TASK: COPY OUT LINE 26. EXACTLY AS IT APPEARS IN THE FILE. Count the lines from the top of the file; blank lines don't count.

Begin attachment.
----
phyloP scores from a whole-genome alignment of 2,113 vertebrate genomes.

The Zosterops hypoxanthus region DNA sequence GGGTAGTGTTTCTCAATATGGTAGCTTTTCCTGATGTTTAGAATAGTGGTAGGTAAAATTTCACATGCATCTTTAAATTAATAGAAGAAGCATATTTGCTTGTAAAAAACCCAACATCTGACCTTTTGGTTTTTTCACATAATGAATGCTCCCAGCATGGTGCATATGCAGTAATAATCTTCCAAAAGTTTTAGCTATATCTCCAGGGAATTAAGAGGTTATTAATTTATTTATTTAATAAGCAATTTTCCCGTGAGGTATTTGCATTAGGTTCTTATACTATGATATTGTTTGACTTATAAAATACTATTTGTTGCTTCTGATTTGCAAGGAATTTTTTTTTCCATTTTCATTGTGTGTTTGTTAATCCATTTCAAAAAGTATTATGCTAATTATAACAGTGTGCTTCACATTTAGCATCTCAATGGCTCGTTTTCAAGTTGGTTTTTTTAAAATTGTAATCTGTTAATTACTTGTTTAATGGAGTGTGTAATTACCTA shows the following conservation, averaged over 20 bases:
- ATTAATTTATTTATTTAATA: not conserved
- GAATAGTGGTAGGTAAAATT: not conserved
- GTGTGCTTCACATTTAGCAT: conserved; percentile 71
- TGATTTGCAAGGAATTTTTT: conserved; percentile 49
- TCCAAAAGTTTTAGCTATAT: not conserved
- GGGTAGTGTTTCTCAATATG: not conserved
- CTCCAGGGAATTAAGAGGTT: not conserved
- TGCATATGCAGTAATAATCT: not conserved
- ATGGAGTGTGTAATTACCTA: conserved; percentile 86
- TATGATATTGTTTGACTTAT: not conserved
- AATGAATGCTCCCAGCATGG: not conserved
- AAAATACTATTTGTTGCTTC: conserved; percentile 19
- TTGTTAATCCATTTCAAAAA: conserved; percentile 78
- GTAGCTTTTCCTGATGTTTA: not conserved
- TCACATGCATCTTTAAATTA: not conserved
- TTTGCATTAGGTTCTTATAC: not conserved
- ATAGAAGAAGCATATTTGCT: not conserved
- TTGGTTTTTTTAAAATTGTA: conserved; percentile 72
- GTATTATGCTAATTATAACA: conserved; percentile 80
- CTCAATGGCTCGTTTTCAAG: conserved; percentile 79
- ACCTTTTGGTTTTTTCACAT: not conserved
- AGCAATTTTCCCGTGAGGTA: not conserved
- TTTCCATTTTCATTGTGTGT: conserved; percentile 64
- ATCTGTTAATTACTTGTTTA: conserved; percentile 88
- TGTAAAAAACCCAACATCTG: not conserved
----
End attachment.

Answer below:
- ATCTGTTAATTACTTGTTTA: conserved; percentile 88